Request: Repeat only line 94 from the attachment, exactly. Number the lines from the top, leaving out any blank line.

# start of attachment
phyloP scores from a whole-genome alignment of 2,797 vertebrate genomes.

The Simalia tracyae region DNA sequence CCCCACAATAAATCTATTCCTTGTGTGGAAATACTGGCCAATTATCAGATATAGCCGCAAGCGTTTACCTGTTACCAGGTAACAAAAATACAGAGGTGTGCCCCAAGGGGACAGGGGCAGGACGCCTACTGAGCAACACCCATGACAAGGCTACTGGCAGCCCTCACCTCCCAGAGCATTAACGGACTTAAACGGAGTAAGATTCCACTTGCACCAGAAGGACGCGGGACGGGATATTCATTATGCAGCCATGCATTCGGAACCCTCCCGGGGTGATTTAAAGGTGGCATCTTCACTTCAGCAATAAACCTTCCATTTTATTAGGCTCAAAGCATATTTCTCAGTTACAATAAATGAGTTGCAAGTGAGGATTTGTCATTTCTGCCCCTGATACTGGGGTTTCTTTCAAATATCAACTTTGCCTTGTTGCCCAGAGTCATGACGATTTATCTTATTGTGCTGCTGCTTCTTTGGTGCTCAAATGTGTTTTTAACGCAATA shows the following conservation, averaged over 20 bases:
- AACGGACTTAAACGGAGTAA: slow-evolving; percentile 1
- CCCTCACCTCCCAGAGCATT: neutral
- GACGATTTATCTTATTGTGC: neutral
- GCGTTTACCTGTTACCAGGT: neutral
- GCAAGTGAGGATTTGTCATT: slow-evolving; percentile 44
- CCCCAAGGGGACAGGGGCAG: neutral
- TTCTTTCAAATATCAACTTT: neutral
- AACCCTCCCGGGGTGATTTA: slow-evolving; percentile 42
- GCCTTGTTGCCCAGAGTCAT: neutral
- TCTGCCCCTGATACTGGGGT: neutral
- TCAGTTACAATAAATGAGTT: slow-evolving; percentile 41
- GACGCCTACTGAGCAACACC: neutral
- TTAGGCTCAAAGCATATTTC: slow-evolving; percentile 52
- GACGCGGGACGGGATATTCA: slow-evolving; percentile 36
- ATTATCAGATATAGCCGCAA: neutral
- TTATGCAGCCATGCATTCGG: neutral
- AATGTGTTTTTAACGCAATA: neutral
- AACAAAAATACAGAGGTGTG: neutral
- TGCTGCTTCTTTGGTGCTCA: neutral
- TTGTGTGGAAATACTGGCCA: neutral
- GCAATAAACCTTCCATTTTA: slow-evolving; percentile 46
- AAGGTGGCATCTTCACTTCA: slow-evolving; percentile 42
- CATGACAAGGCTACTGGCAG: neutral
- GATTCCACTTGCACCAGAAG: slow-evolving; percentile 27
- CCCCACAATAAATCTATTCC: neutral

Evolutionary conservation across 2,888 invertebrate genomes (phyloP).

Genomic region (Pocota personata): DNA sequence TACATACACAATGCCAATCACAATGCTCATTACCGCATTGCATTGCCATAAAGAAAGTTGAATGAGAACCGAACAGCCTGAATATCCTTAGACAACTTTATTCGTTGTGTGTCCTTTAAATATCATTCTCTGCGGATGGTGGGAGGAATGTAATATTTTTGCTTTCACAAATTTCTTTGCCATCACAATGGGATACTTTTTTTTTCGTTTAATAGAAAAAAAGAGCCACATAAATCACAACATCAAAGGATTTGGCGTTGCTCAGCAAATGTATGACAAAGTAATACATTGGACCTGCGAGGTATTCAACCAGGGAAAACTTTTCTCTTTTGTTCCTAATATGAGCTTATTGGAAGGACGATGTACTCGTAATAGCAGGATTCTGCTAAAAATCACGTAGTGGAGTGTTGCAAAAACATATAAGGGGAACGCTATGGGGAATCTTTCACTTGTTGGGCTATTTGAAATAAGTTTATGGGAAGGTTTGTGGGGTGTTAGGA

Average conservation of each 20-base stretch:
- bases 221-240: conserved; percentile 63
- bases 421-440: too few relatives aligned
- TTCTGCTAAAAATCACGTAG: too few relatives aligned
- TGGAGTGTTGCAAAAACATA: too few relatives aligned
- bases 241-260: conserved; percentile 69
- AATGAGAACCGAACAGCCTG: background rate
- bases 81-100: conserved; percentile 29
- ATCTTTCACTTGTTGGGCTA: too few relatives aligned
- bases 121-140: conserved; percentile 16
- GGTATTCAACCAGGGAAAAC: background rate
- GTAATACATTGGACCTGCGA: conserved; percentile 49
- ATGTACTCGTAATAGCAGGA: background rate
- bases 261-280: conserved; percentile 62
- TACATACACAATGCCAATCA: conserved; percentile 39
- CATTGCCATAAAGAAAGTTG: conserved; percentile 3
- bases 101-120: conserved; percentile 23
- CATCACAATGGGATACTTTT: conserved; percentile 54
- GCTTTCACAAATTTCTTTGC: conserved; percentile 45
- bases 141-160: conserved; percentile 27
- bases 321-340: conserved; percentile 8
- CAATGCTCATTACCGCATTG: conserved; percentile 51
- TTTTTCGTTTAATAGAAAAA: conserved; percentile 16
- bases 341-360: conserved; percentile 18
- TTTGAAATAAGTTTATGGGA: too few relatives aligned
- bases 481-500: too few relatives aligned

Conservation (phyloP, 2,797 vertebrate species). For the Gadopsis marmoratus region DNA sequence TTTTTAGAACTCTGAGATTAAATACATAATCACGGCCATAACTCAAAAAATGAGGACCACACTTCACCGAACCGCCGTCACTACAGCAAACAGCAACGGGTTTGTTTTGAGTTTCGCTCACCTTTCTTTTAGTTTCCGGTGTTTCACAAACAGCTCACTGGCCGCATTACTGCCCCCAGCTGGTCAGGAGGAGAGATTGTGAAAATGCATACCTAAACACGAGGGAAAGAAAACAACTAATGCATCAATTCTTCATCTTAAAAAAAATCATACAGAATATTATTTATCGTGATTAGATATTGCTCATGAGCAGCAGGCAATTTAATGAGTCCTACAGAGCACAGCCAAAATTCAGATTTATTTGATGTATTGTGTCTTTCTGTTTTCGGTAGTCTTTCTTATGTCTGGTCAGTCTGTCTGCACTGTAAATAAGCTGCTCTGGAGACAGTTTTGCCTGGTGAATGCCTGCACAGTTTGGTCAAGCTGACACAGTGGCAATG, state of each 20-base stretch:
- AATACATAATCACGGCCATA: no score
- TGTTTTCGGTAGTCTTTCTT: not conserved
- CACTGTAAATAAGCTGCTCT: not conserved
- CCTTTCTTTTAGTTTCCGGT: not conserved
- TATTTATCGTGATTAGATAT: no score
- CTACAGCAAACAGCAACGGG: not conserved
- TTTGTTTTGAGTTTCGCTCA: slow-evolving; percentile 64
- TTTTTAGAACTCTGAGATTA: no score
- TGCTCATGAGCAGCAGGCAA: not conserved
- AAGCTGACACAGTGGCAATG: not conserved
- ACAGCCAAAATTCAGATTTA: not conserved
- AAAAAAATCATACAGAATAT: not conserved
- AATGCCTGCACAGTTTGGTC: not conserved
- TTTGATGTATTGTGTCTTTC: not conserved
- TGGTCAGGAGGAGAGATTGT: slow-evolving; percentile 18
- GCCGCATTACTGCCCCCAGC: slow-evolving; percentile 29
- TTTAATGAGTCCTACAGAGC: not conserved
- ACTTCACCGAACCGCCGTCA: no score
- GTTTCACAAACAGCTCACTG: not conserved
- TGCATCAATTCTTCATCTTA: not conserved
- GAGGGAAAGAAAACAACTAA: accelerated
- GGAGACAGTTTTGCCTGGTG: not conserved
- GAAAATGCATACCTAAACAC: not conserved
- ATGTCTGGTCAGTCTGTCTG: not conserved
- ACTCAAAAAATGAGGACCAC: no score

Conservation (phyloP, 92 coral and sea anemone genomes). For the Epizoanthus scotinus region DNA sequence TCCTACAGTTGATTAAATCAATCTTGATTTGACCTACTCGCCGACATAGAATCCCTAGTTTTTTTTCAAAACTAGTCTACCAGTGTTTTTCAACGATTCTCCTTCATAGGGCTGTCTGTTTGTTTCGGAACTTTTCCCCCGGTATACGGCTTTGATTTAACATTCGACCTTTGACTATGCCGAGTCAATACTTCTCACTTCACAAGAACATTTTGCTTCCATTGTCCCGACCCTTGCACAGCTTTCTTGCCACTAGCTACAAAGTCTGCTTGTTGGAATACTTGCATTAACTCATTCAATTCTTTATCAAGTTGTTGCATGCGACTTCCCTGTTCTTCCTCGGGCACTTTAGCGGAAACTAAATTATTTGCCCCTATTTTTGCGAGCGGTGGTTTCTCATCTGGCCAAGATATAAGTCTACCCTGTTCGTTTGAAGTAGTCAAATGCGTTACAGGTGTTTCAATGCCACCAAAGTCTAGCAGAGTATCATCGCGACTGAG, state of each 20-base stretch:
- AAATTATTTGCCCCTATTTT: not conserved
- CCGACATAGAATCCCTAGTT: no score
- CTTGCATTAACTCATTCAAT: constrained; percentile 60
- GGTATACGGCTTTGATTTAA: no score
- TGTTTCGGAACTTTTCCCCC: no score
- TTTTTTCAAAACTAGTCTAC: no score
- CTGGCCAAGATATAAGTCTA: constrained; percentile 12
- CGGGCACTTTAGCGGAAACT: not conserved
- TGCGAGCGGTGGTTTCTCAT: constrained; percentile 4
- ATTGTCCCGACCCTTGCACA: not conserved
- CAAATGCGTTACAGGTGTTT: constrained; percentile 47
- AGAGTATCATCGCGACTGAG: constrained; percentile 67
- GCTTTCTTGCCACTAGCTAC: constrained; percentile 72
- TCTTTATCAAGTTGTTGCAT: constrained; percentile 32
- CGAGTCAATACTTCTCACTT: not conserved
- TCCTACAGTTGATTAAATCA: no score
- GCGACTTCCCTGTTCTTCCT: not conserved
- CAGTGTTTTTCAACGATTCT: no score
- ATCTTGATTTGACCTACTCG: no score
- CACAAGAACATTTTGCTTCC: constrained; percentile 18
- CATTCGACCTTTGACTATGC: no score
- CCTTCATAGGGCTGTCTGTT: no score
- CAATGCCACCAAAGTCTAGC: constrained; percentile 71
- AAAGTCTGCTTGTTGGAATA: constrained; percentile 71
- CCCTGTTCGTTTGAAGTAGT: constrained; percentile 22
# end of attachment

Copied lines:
- AGAGTATCATCGCGACTGAG: constrained; percentile 67